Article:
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Home  >>   Daily News  >>Indonesia>>Economy>>Indonesia's manufacturing sector set to be part of global supply chain
NEWS UPDATES Asean Affairs     January 4,  2017  






Indonesia's manufacturing sector set to be part of global supply chain

Indonesia aims to make its manufacturing industry a key part of the global supply chain, the National Development Planning Agency (Bappenas) has said.

De-industrialization has been a widespread concern in Southeast Asia’s biggest economy for more than a decade.

Indonesia wants to integrate its economy more deeply into the world trade system, meeting demand for manufactured goods in the future, National Development Planning head Bambang Brodjonegoro said during a year-end press conference at his office on Saturday.  

To do this, the country needs to produce more quality products, he added.

“By becoming part of the global supply chain, we can reduce our dependence on commodities vulnerable to global price movements," Bambang said as quoted by Antara news agency.

The domestic manufacturing industry, which comprises the oil and gas sector and the non-oil and gas sector, expanded by 4.25 percent last year, according to the Industry Ministry. This figure was lower than economic growth of 4.79 percent.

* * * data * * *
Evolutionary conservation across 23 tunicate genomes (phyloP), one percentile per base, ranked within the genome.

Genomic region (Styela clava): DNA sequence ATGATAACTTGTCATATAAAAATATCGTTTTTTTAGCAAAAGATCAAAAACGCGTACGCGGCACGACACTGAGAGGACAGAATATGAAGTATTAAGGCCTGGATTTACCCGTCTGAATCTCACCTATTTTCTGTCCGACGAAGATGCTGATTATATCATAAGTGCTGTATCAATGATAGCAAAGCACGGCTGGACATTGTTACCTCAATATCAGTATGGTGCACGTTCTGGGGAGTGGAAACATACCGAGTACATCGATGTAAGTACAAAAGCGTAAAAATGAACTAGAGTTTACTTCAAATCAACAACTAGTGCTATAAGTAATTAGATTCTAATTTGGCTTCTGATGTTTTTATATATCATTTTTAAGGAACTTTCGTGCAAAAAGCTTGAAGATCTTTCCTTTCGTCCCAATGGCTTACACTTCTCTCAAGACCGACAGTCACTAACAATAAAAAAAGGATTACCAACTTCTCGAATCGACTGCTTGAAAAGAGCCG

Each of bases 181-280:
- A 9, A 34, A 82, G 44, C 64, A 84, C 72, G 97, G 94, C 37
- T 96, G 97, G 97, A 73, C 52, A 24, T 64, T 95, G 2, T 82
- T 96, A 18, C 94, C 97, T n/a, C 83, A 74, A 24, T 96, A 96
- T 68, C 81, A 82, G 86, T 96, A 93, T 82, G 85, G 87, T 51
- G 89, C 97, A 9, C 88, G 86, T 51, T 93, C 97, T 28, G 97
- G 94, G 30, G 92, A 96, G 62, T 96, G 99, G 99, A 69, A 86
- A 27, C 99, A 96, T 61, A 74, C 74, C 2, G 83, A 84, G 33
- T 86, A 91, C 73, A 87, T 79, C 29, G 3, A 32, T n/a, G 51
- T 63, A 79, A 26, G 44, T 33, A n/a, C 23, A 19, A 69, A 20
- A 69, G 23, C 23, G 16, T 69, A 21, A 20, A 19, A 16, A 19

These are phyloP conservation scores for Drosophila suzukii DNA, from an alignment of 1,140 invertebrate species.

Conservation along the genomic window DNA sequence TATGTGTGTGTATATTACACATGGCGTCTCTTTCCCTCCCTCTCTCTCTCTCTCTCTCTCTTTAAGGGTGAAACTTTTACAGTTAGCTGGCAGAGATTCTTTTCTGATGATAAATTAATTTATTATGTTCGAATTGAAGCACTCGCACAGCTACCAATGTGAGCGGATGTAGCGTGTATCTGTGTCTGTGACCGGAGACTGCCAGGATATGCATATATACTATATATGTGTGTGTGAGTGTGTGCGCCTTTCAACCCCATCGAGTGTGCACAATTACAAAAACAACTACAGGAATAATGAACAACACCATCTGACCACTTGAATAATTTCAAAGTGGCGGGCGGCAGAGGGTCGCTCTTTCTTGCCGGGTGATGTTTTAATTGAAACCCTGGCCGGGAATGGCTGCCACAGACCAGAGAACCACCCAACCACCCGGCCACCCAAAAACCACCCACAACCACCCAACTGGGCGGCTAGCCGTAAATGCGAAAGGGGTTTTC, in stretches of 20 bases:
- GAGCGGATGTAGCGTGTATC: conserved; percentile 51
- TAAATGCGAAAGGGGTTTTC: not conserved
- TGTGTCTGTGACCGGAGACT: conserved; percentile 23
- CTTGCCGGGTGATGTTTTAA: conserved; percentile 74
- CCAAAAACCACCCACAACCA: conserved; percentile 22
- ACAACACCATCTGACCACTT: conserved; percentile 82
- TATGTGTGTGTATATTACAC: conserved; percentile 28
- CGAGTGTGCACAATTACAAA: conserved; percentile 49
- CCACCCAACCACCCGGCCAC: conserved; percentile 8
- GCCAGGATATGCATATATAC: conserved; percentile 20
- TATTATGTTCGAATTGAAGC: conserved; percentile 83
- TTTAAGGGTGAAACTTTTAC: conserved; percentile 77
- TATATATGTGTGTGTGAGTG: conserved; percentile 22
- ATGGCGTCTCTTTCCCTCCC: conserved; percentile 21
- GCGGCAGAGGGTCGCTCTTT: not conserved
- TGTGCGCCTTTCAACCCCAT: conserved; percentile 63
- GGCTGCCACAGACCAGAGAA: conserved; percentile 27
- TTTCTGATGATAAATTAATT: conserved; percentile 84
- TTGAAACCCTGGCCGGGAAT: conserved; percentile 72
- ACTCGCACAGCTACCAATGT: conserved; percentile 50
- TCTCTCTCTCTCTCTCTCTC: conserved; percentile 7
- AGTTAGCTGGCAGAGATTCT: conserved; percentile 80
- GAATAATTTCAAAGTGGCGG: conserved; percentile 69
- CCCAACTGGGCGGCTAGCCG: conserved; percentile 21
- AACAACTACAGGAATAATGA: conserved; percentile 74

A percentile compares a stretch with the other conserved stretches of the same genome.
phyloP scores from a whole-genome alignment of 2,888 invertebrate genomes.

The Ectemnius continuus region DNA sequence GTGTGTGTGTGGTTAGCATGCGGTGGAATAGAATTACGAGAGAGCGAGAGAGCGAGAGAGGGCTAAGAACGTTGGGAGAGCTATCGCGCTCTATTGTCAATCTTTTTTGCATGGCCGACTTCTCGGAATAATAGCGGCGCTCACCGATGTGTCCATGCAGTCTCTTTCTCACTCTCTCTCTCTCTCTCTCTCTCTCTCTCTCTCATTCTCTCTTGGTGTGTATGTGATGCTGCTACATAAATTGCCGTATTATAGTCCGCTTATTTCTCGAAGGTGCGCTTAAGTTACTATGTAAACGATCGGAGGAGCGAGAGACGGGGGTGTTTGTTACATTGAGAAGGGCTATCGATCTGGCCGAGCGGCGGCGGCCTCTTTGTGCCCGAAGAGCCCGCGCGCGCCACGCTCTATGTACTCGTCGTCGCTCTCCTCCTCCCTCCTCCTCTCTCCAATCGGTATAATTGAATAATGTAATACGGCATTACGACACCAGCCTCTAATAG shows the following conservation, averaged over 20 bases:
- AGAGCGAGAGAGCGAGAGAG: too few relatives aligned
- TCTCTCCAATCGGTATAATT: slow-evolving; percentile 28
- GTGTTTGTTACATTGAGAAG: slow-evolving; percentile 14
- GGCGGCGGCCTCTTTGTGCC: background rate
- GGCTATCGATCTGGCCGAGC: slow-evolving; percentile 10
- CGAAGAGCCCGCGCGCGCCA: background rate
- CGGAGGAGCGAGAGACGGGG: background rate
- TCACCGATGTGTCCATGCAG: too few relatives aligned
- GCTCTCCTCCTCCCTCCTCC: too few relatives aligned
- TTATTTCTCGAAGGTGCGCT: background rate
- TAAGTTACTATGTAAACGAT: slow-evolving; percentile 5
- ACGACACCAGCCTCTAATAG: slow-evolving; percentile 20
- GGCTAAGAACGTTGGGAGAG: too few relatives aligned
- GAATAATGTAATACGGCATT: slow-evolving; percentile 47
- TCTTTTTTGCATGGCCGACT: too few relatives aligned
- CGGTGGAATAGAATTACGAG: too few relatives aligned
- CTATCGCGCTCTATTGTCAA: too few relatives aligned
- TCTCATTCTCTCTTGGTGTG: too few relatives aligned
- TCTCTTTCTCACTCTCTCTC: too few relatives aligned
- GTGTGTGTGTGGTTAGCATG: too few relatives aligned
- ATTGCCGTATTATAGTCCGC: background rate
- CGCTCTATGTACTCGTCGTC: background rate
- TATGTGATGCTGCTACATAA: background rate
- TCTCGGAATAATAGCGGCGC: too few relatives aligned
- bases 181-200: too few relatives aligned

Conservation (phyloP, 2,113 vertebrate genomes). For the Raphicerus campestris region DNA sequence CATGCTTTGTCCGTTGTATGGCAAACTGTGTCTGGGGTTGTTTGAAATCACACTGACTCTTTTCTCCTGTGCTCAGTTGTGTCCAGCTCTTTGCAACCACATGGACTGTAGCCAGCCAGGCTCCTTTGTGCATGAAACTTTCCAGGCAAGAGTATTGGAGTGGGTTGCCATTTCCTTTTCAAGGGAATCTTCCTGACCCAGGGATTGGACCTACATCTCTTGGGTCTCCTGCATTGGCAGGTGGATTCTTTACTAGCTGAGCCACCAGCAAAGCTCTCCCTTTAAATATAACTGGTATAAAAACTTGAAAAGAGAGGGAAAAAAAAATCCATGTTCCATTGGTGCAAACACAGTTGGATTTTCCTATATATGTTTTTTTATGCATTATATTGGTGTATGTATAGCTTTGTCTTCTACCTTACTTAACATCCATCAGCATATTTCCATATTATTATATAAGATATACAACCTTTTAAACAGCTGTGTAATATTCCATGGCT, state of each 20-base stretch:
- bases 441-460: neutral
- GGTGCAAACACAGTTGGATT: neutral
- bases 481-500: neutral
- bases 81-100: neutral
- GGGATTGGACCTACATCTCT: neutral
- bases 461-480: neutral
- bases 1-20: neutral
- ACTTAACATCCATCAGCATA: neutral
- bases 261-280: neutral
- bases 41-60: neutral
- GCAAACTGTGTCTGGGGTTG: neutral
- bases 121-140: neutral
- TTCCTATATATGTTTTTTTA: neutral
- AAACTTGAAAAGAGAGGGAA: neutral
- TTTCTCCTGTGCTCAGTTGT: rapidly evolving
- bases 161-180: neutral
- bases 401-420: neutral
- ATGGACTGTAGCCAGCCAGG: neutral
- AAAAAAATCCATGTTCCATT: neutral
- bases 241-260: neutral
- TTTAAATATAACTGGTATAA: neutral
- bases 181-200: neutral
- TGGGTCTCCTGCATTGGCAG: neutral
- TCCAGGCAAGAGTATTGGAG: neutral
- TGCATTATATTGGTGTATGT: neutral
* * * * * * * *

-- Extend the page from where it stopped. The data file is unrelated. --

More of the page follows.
Its contribution to gross domestic product (GDP) stood at 20.84 percent, of which 18.8 percent was produced by the non-oil and gas industry.

Bambang further said that becoming an industrialized nation, marked by a 30 percent share of the manufacturing sector to GDP, was a prerequisite to becoming an advanced nation. He added that this process would take a long time.

Indonesia could potentially develop natural resource-based, labor-intensive consumer goods and automotive industrial sectors in the future to help it reach this ambition, he said.

Before the 1997-1998 financial crisis, the industry enjoyed robust growth, outpacing economic expansion.



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This year in Thailand-what next?


AseanAffairs   04 January 2011
By David Swartzentruber      

It is commonplace in journalism to write two types of articles at the transition point between the year that has passed and the New Year. As this writer qualifies as an “old hand” in observing Thailand with a track record dating back 14 years, it is time take a shot at what may unfold in Thailand in 2011.

The first issue that can’t be answered is the health of Thailand’s beloved King Bhumibol, who is now 83 years old. He is the world's longest reigning monarch, but elaborate birthday celebrations in December failed to mask concern over his health. More

 


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